Posted by: waterworks | May 21, 2008

31. When Chelsea Flower Show lessens flood risk

The UK’s annual Chelsea Flower Show (CFS) is doing its bit for flood damage limitation.  Too many lawns, it seems, have falling foul of a popular fashion for paving and decking – thanks to a hydrologically disastrous decade of TV garden makeover shows championing all surfaces impermeable.  CFS is therefore promoting a fresh paradigm for landscape gardening that is far more sensitive to the twin bedevilments of urban flooding and (as sure as day follows night) urban drought.  A new template for water-conscious garden design called Urban Rain has been unveiled at Chelsea.  It comes well ahead of planned legislation for the autumn which will leave British home-owners in need of local authority consent when paving over existing gardens with non-permeable materials, such as stone tiles.  However, use of semi-permeable surfacing will be permitted without any of the tedious clerical bottlenecking that is usually synonymous with the dreaded phrase “planning application”.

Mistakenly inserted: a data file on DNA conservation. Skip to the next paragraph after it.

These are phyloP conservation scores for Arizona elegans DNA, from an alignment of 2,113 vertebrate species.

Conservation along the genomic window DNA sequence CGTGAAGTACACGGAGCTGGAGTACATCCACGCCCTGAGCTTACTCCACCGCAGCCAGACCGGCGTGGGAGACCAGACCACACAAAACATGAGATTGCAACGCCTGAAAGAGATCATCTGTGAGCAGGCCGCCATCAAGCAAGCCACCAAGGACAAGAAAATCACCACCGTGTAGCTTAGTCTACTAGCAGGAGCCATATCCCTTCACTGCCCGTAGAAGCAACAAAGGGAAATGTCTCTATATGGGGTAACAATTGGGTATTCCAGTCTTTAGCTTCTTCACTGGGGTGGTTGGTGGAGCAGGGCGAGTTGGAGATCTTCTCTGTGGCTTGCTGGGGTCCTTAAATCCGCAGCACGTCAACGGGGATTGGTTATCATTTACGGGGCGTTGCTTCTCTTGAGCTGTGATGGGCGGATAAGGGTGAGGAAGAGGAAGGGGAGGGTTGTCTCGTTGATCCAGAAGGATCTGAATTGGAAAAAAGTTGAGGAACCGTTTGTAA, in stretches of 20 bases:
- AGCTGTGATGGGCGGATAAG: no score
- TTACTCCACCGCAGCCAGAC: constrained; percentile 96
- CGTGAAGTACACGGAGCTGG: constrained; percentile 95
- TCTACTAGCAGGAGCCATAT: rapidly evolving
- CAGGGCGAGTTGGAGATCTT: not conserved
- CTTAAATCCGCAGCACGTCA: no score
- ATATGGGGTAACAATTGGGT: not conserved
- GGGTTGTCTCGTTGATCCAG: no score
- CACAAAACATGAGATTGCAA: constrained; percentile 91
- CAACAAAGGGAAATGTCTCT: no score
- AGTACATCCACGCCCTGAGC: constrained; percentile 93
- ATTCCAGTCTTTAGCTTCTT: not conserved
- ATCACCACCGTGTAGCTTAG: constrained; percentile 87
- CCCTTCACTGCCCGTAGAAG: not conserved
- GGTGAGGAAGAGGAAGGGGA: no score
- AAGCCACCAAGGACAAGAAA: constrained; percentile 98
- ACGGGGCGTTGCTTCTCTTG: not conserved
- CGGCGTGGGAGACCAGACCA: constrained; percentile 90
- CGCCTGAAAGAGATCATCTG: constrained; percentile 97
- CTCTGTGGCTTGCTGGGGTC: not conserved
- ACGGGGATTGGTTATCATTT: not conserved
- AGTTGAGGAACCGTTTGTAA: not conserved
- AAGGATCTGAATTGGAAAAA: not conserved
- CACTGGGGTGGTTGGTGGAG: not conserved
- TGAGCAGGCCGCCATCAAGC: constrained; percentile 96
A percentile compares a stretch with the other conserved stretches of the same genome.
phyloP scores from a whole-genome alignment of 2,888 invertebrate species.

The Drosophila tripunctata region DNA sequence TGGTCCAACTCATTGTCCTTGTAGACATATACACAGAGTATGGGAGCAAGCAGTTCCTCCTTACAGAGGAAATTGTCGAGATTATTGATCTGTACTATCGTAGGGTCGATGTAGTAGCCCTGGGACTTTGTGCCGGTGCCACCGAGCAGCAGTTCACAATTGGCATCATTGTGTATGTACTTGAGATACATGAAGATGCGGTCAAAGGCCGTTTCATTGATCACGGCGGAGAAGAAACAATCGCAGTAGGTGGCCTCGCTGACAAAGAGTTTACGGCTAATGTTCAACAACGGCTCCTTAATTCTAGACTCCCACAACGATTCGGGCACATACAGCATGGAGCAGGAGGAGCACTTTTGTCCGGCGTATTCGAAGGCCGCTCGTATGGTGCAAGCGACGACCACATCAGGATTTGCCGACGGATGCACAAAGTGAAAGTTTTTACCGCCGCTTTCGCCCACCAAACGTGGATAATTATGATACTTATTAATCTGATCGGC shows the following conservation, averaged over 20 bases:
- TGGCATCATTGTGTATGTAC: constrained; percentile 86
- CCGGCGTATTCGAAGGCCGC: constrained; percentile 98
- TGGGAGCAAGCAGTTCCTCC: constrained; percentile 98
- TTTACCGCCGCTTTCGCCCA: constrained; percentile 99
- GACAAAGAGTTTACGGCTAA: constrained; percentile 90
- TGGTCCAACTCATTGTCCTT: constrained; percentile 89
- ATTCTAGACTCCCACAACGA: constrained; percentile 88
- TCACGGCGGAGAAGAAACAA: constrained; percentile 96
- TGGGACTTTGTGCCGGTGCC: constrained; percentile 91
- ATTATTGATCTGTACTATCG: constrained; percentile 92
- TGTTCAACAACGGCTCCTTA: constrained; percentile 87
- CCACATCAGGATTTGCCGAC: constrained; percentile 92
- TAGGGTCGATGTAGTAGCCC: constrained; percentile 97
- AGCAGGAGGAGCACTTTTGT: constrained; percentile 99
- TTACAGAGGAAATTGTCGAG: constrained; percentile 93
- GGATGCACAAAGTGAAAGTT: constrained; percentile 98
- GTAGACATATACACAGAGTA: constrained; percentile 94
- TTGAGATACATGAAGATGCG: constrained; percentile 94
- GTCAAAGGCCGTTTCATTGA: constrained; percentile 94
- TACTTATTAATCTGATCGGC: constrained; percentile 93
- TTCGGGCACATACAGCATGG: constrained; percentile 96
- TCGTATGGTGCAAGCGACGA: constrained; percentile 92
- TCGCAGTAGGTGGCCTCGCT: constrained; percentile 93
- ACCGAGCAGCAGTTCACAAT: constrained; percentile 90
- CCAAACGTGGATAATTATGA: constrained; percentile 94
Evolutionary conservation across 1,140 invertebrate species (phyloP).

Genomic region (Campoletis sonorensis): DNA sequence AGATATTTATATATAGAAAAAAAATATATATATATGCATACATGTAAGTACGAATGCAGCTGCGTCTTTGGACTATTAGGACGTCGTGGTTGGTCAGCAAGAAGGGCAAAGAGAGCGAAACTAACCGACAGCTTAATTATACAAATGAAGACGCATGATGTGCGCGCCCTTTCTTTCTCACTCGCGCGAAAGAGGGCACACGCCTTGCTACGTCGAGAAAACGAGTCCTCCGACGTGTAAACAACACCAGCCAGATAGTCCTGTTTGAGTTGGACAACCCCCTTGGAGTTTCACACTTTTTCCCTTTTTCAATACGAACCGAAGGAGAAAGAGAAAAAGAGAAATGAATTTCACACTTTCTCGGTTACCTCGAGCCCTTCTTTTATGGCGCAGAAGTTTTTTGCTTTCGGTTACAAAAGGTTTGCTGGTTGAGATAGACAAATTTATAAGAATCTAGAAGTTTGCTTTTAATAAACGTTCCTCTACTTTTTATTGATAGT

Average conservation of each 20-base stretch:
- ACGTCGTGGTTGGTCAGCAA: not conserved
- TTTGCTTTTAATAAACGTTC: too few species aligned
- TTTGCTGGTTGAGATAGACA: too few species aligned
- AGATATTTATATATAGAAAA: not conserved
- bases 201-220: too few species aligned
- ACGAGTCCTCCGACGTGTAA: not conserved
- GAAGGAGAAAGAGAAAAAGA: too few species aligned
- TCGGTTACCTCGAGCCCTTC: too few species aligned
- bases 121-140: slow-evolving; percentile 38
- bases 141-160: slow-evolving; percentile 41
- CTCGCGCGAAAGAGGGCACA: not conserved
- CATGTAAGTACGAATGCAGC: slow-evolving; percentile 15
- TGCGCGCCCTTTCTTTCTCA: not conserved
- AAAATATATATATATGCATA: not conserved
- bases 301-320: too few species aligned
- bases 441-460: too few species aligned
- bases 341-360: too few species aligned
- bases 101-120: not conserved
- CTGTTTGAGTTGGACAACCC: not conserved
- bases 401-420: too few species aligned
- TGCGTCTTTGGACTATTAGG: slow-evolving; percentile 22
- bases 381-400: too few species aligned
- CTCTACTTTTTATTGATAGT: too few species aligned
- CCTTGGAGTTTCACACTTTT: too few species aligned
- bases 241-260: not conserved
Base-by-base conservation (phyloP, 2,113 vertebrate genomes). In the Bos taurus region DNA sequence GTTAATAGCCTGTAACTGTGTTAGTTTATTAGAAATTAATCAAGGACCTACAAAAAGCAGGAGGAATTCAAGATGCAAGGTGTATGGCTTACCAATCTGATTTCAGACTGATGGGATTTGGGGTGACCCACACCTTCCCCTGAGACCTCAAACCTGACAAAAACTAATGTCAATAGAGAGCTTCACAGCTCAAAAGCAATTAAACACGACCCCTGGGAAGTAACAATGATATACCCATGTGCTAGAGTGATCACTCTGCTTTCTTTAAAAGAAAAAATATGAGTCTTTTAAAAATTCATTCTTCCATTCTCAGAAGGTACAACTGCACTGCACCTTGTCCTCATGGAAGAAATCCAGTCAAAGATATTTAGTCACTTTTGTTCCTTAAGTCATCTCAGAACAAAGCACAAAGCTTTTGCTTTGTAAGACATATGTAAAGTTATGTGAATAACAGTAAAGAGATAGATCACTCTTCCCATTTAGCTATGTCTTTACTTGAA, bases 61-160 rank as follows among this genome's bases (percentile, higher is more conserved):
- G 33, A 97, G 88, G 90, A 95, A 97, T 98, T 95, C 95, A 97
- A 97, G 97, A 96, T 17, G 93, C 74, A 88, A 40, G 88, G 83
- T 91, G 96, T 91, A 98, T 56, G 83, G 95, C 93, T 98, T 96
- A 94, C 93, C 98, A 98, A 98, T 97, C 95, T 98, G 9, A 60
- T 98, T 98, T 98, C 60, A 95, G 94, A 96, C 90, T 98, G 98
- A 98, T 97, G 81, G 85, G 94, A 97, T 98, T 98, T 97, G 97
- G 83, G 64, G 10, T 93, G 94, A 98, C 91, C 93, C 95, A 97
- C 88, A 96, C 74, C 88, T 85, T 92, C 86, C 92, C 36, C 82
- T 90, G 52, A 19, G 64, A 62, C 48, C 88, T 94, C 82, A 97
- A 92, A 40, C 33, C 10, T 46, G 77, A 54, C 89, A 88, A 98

Rightly recognising the benefits accruing to homeowners from avoiding all forms of potential interaction with their local government, the Urban Rain designers have wisely promoted deployment of a permeable surface that can accommodate a scooter or small car but which does not need planning consent.  The blueprint also diverts rainwater from the porch for irrigation purposes and has a number of special compartments, all under cover of a rather smart porch, which are intended to house the proliferating number of different recycling bins that modern families are now required to upkeep.  According to James Doyle, Urban Rain project manager: “We are saying a garden can look fantastic, be porous and hide the wheelie bins.”  The overall theme is one of “structured informality mixing tints of brown, orange, purple, cream and white with harmonising greens” and can be viewed here.



  1. […] Waterworlds has this interesting post from the Chelsea flower show: […]

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